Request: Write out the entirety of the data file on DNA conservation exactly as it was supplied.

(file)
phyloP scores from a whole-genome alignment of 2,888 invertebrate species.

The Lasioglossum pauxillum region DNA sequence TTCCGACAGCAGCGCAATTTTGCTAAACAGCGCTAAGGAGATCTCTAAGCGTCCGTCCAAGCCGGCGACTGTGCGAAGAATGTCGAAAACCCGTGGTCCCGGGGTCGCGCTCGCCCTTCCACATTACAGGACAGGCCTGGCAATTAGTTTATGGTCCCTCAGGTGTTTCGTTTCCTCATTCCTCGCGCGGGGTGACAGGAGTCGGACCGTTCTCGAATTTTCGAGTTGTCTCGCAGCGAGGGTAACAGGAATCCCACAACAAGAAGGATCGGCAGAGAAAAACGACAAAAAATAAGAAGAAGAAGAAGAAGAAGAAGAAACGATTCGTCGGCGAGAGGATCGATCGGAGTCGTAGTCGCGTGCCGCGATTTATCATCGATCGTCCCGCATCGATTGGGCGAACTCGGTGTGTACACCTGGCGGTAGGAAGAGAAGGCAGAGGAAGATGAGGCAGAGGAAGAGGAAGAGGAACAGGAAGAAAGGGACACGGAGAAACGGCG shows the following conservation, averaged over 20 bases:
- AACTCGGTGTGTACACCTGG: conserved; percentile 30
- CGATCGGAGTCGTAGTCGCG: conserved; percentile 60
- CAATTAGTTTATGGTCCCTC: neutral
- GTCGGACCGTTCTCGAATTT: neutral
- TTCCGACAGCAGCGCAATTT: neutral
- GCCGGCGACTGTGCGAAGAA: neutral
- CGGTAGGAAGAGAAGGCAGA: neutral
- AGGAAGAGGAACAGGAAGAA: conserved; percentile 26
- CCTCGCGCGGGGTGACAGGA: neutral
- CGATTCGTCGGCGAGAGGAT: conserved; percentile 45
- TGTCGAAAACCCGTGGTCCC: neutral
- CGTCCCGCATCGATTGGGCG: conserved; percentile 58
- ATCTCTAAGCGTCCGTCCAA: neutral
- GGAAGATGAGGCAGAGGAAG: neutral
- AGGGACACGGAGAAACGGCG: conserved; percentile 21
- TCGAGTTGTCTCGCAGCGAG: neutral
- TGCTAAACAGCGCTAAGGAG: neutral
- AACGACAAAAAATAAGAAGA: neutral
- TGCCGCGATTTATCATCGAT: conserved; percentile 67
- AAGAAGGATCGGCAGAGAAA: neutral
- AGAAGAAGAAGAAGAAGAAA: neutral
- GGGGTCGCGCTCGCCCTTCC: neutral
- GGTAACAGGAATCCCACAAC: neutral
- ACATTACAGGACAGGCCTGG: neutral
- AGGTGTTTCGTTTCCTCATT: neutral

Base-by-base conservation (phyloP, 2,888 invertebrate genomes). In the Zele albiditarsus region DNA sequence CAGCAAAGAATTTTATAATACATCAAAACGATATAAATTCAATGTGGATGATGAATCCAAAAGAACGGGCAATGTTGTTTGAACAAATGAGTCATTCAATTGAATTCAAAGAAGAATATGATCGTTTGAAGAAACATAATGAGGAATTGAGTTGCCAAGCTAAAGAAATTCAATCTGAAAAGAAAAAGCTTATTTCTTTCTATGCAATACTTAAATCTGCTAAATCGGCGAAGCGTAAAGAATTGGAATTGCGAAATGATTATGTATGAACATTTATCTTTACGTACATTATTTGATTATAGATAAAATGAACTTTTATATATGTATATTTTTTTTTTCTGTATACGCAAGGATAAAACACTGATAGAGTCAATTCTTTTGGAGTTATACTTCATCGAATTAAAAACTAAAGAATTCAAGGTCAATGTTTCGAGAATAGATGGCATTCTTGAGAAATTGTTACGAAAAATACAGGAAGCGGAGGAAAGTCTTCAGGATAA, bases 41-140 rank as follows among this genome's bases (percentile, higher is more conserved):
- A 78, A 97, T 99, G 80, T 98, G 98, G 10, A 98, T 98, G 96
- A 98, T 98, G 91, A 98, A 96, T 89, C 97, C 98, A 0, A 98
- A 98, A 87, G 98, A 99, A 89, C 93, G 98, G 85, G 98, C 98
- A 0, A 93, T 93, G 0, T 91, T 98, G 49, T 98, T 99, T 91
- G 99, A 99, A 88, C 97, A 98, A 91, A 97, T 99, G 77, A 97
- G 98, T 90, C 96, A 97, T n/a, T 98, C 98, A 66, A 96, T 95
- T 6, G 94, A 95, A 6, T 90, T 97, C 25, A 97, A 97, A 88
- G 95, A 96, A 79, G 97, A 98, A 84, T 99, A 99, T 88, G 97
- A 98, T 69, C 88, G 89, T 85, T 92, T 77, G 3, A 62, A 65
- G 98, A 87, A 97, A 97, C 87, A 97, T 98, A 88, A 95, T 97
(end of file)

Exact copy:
phyloP scores from a whole-genome alignment of 2,888 invertebrate species.

The Lasioglossum pauxillum region DNA sequence TTCCGACAGCAGCGCAATTTTGCTAAACAGCGCTAAGGAGATCTCTAAGCGTCCGTCCAAGCCGGCGACTGTGCGAAGAATGTCGAAAACCCGTGGTCCCGGGGTCGCGCTCGCCCTTCCACATTACAGGACAGGCCTGGCAATTAGTTTATGGTCCCTCAGGTGTTTCGTTTCCTCATTCCTCGCGCGGGGTGACAGGAGTCGGACCGTTCTCGAATTTTCGAGTTGTCTCGCAGCGAGGGTAACAGGAATCCCACAACAAGAAGGATCGGCAGAGAAAAACGACAAAAAATAAGAAGAAGAAGAAGAAGAAGAAGAAACGATTCGTCGGCGAGAGGATCGATCGGAGTCGTAGTCGCGTGCCGCGATTTATCATCGATCGTCCCGCATCGATTGGGCGAACTCGGTGTGTACACCTGGCGGTAGGAAGAGAAGGCAGAGGAAGATGAGGCAGAGGAAGAGGAAGAGGAACAGGAAGAAAGGGACACGGAGAAACGGCG shows the following conservation, averaged over 20 bases:
- AACTCGGTGTGTACACCTGG: conserved; percentile 30
- CGATCGGAGTCGTAGTCGCG: conserved; percentile 60
- CAATTAGTTTATGGTCCCTC: neutral
- GTCGGACCGTTCTCGAATTT: neutral
- TTCCGACAGCAGCGCAATTT: neutral
- GCCGGCGACTGTGCGAAGAA: neutral
- CGGTAGGAAGAGAAGGCAGA: neutral
- AGGAAGAGGAACAGGAAGAA: conserved; percentile 26
- CCTCGCGCGGGGTGACAGGA: neutral
- CGATTCGTCGGCGAGAGGAT: conserved; percentile 45
- TGTCGAAAACCCGTGGTCCC: neutral
- CGTCCCGCATCGATTGGGCG: conserved; percentile 58
- ATCTCTAAGCGTCCGTCCAA: neutral
- GGAAGATGAGGCAGAGGAAG: neutral
- AGGGACACGGAGAAACGGCG: conserved; percentile 21
- TCGAGTTGTCTCGCAGCGAG: neutral
- TGCTAAACAGCGCTAAGGAG: neutral
- AACGACAAAAAATAAGAAGA: neutral
- TGCCGCGATTTATCATCGAT: conserved; percentile 67
- AAGAAGGATCGGCAGAGAAA: neutral
- AGAAGAAGAAGAAGAAGAAA: neutral
- GGGGTCGCGCTCGCCCTTCC: neutral
- GGTAACAGGAATCCCACAAC: neutral
- ACATTACAGGACAGGCCTGG: neutral
- AGGTGTTTCGTTTCCTCATT: neutral

Base-by-base conservation (phyloP, 2,888 invertebrate genomes). In the Zele albiditarsus region DNA sequence CAGCAAAGAATTTTATAATACATCAAAACGATATAAATTCAATGTGGATGATGAATCCAAAAGAACGGGCAATGTTGTTTGAACAAATGAGTCATTCAATTGAATTCAAAGAAGAATATGATCGTTTGAAGAAACATAATGAGGAATTGAGTTGCCAAGCTAAAGAAATTCAATCTGAAAAGAAAAAGCTTATTTCTTTCTATGCAATACTTAAATCTGCTAAATCGGCGAAGCGTAAAGAATTGGAATTGCGAAATGATTATGTATGAACATTTATCTTTACGTACATTATTTGATTATAGATAAAATGAACTTTTATATATGTATATTTTTTTTTTCTGTATACGCAAGGATAAAACACTGATAGAGTCAATTCTTTTGGAGTTATACTTCATCGAATTAAAAACTAAAGAATTCAAGGTCAATGTTTCGAGAATAGATGGCATTCTTGAGAAATTGTTACGAAAAATACAGGAAGCGGAGGAAAGTCTTCAGGATAA, bases 41-140 rank as follows among this genome's bases (percentile, higher is more conserved):
- A 78, A 97, T 99, G 80, T 98, G 98, G 10, A 98, T 98, G 96
- A 98, T 98, G 91, A 98, A 96, T 89, C 97, C 98, A 0, A 98
- A 98, A 87, G 98, A 99, A 89, C 93, G 98, G 85, G 98, C 98
- A 0, A 93, T 93, G 0, T 91, T 98, G 49, T 98, T 99, T 91
- G 99, A 99, A 88, C 97, A 98, A 91, A 97, T 99, G 77, A 97
- G 98, T 90, C 96, A 97, T n/a, T 98, C 98, A 66, A 96, T 95
- T 6, G 94, A 95, A 6, T 90, T 97, C 25, A 97, A 97, A 88
- G 95, A 96, A 79, G 97, A 98, A 84, T 99, A 99, T 88, G 97
- A 98, T 69, C 88, G 89, T 85, T 92, T 77, G 3, A 62, A 65
- G 98, A 87, A 97, A 97, C 87, A 97, T 98, A 88, A 95, T 97